361</t>
     362<figure><artwork type="abnf2616"><iref primary="true" item="Grammar" subitem="Content-Encoding"/>
     363  <x:ref>Content-Encoding</x:ref> = 1#<x:ref>content-coding</x:ref>
     364</artwork></figure>
     365<t>
     366   Content codings are defined in <xref target="content.codings"/>. An example of its use is
     367</t>
     368<figure><artwork type="example">
     369  Content-Encoding: gzip
     370</artwork></figure>
     371<t>
     372   The content-coding is a characteristic of the representation.
     373   Typically, the representation body is stored with this
     374   encoding and is only decoded before rendering or analogous usage.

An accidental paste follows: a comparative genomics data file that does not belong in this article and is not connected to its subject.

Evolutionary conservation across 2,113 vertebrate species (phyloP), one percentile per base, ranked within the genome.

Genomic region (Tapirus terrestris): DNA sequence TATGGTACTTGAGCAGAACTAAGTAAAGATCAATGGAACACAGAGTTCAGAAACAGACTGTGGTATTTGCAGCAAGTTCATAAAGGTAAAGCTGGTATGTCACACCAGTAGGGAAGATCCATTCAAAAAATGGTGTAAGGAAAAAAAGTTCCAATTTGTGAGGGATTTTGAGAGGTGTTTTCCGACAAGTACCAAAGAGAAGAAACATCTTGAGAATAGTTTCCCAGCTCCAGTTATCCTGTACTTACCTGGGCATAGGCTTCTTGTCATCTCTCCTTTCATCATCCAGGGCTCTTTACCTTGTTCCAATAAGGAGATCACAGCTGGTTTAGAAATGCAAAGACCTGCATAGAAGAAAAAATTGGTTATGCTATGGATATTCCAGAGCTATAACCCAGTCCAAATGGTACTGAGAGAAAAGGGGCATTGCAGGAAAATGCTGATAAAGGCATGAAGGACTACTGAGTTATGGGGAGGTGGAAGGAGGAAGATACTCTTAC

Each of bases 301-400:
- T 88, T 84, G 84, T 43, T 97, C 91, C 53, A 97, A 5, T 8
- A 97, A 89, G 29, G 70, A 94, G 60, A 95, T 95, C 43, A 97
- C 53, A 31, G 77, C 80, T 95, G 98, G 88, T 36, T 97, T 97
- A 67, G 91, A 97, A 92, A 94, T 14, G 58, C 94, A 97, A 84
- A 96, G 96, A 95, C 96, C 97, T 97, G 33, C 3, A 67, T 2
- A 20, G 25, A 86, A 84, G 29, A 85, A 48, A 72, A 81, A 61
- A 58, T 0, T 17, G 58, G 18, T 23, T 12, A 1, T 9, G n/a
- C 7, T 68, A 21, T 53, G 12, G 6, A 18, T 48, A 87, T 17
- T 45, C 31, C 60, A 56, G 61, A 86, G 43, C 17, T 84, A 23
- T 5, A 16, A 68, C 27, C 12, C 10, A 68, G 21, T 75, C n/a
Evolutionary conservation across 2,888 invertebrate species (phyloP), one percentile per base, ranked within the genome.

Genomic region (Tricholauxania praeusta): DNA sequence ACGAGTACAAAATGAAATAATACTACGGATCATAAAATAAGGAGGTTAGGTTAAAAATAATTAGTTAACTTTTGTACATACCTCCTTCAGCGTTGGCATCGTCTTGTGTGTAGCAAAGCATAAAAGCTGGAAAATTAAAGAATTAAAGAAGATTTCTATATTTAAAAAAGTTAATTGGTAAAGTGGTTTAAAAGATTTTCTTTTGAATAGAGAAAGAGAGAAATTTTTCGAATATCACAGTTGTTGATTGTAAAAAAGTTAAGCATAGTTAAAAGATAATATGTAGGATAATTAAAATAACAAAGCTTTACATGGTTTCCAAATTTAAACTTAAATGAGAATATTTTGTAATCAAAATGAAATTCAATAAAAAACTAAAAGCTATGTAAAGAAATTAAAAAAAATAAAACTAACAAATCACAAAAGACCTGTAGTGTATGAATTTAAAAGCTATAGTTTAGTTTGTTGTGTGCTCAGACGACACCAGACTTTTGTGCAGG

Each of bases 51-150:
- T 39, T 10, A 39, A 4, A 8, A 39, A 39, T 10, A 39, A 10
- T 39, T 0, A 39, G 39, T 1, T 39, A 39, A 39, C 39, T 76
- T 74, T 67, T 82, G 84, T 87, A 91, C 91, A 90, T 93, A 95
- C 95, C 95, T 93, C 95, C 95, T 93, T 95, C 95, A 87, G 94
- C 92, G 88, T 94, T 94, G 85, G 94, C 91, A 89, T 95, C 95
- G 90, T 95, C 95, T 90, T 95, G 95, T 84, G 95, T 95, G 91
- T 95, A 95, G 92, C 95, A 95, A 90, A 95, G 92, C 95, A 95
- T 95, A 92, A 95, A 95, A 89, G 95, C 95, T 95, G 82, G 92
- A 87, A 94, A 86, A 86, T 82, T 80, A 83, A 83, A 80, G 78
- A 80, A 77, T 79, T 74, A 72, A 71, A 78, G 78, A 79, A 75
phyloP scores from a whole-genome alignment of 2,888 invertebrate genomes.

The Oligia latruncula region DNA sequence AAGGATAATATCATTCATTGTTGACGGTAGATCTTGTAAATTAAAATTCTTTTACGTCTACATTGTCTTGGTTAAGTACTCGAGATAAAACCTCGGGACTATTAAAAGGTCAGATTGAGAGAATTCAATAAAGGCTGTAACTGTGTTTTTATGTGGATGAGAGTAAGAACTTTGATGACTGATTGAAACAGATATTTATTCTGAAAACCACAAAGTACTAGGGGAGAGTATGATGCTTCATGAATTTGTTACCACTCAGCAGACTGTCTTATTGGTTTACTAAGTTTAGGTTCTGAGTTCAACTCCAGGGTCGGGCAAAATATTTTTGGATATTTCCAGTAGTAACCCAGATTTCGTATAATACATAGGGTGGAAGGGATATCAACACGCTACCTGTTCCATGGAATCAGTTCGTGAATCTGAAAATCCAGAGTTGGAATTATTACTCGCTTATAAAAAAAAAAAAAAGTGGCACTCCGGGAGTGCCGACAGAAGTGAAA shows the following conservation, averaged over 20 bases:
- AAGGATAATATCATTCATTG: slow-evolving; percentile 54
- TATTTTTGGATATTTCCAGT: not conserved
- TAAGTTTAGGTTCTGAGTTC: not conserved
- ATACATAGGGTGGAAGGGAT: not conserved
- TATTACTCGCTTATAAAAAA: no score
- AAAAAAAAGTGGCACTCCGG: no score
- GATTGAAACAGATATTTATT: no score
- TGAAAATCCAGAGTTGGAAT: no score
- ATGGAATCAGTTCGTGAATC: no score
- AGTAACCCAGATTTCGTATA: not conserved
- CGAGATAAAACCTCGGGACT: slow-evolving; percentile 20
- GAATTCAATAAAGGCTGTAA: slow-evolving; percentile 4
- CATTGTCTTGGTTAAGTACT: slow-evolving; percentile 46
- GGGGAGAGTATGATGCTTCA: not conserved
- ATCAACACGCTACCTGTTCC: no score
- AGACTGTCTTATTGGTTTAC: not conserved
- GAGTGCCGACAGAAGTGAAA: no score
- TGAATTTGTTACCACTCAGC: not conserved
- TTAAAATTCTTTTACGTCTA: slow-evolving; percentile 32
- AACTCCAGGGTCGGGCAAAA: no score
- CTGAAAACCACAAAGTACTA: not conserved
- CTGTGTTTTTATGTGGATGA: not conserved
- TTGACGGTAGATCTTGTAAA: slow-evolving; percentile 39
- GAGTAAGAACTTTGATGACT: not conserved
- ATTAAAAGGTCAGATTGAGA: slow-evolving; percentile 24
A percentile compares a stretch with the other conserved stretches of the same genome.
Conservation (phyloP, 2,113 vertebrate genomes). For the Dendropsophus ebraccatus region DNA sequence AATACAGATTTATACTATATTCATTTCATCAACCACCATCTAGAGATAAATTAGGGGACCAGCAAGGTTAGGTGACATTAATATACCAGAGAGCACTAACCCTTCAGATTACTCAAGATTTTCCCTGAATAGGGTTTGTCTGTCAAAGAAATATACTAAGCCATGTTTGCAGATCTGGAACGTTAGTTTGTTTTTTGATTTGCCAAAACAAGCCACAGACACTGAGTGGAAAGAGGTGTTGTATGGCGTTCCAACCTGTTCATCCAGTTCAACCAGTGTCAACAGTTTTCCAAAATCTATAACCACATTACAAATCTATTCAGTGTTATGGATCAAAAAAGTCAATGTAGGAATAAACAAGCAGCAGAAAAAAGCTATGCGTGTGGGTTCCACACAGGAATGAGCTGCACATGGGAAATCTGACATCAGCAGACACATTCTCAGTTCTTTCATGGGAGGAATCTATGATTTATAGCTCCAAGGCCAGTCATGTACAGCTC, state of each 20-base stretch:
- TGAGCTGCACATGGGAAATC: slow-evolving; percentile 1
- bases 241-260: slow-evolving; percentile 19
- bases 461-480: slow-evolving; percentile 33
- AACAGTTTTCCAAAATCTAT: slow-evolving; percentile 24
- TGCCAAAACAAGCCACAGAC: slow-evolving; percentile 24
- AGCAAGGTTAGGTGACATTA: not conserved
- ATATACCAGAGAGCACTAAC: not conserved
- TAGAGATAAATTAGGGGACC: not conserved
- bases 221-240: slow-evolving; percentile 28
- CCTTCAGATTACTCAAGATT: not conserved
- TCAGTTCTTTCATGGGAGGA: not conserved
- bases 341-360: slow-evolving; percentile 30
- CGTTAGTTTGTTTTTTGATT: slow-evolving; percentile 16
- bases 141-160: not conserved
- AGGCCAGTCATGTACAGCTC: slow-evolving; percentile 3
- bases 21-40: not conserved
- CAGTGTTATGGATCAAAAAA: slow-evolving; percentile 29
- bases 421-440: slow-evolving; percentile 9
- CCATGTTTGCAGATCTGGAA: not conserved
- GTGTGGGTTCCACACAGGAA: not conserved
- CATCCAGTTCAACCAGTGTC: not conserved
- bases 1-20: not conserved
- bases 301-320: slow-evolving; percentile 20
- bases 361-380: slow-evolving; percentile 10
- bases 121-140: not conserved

375   However, a transforming proxy &MAY; modify the content-coding if the
     376   new coding is known to be acceptable to the recipient, unless the
     377   "no-transform" cache-control directive is present in the message.
     378</t>
     379<t>
     380   If the media type includes an inherent encoding, such as a data format
     381   that is always compressed, then that encoding would not be restated as
     382   a Content-Encoding even if it happens to be the same algorithm as one
     383   of the content-codings.  Such a content-coding would only be listed if,
     384   for some bizarre reason, it is applied a second time to form the
     385   representation.  Likewise, an origin server might choose to publish the
     386   same payload data as multiple representations that differ only in whether
     387   the coding is defined as part of <x:ref>Content-Type</x:ref> or